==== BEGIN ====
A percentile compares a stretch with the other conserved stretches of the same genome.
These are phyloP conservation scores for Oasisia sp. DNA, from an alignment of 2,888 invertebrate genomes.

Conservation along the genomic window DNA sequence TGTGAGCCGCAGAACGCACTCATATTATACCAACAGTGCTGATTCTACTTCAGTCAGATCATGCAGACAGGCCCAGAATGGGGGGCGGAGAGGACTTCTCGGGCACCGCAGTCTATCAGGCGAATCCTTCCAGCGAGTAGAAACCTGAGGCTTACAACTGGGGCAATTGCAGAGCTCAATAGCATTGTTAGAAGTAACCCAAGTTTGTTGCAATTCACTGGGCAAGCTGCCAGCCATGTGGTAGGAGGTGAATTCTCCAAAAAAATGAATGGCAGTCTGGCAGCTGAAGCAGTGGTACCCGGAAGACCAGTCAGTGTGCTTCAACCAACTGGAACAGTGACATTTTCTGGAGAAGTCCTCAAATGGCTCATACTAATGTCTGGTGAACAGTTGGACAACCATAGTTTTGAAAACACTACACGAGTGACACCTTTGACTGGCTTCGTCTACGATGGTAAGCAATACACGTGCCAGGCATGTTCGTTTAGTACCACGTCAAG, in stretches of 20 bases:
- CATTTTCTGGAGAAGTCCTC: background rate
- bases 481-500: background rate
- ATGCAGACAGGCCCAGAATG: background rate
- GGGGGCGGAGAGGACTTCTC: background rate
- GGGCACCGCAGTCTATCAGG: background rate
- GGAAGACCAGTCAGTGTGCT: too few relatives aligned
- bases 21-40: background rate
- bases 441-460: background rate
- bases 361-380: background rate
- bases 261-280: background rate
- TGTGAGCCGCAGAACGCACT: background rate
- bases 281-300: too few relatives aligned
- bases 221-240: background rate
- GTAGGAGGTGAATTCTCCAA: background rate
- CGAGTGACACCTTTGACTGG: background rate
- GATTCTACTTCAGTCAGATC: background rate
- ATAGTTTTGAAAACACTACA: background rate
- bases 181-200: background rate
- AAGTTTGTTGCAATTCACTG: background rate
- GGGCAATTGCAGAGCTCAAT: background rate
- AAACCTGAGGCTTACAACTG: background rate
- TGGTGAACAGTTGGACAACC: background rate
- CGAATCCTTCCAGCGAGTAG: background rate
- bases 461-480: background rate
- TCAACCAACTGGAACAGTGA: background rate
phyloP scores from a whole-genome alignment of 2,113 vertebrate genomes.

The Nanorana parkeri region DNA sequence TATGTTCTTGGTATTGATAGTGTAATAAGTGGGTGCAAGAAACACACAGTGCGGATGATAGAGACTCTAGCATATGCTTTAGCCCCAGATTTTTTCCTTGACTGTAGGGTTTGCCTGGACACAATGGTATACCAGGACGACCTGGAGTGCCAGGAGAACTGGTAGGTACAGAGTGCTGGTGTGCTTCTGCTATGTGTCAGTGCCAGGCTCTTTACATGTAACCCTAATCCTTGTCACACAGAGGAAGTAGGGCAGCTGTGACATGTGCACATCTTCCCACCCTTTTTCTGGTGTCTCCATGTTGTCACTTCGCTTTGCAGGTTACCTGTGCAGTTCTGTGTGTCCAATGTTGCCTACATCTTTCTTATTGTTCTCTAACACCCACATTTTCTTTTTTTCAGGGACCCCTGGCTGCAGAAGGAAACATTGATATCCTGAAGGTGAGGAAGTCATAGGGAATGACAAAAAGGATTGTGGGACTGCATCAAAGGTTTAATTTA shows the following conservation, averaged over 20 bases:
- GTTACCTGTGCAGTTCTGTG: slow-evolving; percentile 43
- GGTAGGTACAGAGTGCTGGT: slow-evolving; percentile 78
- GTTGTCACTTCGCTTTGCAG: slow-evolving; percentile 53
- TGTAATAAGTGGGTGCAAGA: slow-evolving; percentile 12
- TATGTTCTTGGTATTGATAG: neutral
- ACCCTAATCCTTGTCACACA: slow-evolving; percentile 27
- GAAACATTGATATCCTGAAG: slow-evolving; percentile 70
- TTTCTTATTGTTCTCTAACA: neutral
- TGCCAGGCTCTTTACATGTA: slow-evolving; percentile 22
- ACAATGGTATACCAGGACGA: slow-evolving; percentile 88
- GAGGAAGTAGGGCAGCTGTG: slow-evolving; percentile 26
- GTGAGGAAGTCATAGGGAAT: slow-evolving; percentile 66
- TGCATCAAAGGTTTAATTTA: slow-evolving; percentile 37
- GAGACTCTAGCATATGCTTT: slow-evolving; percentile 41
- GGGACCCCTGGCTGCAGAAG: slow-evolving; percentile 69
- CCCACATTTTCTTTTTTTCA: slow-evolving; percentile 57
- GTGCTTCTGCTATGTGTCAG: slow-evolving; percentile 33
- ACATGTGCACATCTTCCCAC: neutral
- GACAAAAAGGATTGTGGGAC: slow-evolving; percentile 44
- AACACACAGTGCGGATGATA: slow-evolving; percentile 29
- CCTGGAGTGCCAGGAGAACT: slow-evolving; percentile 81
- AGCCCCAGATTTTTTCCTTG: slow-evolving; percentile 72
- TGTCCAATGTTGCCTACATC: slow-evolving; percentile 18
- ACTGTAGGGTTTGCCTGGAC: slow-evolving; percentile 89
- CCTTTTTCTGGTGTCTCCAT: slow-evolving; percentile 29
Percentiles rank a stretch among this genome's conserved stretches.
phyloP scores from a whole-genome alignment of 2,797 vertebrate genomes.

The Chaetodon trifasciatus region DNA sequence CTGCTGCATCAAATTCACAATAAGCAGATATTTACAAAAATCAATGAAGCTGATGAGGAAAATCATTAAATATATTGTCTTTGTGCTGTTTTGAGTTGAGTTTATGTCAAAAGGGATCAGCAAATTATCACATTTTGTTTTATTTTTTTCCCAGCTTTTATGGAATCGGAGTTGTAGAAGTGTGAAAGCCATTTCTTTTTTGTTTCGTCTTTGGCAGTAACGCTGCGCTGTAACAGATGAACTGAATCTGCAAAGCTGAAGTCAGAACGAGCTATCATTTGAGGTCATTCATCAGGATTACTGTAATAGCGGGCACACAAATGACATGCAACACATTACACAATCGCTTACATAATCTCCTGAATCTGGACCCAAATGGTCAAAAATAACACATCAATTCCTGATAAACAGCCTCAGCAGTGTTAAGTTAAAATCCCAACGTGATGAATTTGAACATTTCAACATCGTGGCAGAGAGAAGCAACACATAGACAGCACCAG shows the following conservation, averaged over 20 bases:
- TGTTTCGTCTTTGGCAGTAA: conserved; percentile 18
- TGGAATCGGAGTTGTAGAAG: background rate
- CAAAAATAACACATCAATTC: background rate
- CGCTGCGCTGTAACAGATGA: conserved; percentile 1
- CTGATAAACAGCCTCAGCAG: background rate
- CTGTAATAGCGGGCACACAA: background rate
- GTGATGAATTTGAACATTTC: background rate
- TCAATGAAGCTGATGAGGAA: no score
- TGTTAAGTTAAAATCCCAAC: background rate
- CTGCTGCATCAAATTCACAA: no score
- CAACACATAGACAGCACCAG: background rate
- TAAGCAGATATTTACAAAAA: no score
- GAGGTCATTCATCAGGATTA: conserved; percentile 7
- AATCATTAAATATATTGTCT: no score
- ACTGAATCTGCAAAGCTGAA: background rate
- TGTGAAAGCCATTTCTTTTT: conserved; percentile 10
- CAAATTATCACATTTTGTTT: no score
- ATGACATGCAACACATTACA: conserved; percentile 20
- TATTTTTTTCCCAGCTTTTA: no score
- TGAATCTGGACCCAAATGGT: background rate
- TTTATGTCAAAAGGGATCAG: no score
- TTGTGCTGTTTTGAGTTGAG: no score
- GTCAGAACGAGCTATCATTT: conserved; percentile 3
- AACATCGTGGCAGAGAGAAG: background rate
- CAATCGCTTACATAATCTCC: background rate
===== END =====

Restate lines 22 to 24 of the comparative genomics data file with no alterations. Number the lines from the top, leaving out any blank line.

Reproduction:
- AAGTTTGTTGCAATTCACTG: background rate
- GGGCAATTGCAGAGCTCAAT: background rate
- AAACCTGAGGCTTACAACTG: background rate